Signs of life shooting from Saturn’s moon Enceladus would be detectable by spacecraft, scientists say

When NASA’s Cassini spacecraft turned its instruments to Saturn’s moon Enceladus, it observed plumes of ice shooting up from the moon’s surface at speeds of about 900 miles per hour (1,448 kilometers per hour). These geysers seemed to be the tendrils of a vast subsurface ocean — and made scientists curious if their fluid might carry life signs, organic molecules.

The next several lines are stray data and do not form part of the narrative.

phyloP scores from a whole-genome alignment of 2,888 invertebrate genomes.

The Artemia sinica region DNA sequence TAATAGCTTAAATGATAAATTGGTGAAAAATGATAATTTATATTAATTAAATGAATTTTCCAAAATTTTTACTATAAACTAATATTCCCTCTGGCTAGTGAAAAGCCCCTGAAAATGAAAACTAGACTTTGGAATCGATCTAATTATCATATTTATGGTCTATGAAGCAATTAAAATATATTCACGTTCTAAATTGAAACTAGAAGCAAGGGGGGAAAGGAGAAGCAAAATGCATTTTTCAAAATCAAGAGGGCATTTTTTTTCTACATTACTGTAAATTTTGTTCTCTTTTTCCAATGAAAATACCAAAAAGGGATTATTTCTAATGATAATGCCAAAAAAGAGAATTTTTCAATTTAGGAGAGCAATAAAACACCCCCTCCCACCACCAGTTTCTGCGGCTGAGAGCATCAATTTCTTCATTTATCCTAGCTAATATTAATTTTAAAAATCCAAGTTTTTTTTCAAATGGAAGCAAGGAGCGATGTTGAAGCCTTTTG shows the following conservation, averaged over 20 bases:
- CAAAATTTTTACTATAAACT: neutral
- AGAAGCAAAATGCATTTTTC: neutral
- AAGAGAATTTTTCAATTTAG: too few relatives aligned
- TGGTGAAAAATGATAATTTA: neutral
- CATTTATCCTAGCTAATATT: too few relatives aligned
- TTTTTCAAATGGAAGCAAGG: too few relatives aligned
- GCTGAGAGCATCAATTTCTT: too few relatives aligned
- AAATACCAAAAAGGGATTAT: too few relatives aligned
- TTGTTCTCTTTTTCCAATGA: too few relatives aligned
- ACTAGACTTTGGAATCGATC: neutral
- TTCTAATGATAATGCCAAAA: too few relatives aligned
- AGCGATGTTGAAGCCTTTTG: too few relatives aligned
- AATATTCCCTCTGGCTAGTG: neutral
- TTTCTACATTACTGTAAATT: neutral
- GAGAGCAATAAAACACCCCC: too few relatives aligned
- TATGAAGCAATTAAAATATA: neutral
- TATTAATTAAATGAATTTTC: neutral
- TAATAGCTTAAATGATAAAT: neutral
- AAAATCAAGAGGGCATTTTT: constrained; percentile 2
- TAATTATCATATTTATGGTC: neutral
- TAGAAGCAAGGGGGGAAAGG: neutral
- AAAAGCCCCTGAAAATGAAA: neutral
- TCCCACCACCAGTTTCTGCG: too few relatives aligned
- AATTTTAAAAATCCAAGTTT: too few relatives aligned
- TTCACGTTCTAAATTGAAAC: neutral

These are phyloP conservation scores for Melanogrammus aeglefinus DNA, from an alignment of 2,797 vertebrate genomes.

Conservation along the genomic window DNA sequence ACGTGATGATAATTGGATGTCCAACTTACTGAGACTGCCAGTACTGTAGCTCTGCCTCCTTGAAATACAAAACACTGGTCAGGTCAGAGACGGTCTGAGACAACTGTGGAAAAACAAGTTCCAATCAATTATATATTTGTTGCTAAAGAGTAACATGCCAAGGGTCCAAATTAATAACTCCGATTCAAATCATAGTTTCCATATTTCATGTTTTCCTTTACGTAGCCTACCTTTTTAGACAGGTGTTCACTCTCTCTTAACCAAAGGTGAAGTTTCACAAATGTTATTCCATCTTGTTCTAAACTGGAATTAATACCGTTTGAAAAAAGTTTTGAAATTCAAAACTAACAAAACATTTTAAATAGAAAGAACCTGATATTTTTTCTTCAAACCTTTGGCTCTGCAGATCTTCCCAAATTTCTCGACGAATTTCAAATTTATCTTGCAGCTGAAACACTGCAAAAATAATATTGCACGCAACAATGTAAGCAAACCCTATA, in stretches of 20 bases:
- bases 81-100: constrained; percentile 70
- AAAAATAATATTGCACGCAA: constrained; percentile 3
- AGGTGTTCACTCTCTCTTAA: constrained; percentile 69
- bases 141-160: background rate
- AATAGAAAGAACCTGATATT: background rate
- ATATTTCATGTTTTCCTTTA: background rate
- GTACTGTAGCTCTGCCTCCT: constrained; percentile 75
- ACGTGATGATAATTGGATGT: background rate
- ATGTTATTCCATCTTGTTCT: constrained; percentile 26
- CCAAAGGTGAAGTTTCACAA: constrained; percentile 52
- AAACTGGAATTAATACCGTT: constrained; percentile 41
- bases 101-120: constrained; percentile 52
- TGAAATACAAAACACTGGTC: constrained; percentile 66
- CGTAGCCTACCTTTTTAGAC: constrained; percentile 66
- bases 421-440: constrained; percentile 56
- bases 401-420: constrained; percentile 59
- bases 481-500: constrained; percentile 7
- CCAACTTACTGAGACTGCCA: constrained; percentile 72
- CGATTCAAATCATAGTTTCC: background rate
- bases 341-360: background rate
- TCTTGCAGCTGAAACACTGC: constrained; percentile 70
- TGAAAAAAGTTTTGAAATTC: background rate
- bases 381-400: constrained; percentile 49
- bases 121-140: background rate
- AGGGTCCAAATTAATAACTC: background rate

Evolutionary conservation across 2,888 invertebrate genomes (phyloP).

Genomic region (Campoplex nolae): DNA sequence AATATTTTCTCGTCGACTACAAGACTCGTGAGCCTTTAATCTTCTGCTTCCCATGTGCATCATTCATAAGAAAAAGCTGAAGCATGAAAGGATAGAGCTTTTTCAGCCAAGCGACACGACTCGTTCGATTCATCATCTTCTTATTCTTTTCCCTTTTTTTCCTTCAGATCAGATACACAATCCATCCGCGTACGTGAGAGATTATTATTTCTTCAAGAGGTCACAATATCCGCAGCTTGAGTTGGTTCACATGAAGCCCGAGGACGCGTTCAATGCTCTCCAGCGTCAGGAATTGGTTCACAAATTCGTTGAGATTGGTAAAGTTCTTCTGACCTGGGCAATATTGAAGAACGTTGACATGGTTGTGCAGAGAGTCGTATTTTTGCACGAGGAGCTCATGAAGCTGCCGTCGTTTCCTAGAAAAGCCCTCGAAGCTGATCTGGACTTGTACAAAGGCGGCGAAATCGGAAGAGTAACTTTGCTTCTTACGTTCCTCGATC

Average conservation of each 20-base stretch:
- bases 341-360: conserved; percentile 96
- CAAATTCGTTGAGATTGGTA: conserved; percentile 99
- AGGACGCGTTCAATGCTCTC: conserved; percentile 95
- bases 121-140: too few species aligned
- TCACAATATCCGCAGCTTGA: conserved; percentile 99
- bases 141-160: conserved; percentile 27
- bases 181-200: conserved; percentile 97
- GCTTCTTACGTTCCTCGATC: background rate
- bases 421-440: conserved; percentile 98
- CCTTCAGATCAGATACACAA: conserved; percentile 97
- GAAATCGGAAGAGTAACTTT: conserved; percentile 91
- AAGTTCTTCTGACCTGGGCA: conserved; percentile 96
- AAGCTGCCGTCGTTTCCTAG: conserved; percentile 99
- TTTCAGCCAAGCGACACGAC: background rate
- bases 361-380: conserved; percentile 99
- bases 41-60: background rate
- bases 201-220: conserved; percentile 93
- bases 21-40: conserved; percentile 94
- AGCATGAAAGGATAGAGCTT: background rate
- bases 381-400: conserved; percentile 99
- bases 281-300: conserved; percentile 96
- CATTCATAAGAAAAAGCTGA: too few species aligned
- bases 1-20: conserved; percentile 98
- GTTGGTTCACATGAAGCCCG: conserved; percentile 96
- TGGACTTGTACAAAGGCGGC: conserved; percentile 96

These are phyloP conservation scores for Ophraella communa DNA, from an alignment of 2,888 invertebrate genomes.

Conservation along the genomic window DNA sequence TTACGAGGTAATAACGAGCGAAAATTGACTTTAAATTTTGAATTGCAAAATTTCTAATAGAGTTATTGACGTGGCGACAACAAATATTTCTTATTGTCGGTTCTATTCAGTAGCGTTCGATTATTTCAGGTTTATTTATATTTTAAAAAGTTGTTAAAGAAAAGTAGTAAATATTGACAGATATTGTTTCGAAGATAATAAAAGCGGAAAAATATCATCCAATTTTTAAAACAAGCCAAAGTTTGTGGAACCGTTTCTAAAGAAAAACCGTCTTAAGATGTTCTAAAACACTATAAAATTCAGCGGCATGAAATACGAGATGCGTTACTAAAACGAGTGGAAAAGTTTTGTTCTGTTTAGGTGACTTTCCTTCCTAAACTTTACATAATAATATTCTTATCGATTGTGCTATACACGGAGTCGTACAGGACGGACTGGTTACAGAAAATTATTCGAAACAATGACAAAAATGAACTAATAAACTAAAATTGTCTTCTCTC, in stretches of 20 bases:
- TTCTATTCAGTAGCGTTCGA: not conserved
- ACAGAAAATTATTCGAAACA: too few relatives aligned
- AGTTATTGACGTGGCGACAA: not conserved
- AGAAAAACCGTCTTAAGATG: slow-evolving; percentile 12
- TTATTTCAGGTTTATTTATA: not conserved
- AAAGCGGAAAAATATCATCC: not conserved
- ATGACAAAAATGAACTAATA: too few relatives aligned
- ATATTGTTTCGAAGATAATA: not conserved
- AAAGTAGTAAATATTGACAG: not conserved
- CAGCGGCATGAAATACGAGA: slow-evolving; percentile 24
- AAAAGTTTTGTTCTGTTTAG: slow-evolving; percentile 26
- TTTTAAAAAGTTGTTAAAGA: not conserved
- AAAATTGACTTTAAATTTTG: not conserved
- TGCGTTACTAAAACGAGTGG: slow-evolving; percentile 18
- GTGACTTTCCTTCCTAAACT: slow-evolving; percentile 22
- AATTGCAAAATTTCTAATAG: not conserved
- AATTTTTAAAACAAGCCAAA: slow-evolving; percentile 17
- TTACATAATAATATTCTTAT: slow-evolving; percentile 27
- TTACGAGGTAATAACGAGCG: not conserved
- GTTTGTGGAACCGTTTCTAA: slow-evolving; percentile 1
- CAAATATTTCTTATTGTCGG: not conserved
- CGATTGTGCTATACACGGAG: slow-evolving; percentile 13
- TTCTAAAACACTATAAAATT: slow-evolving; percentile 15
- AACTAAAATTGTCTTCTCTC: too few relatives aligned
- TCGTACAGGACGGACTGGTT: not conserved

But if scientists want to study those organic molecules, they’ll need to find a careful way of collecting them without destroying them. There is now good news on that front: If one lab experiment is correct, then any possible amino acids in those geysers’ fluid are expected to  easily survive contact with a spacecraft.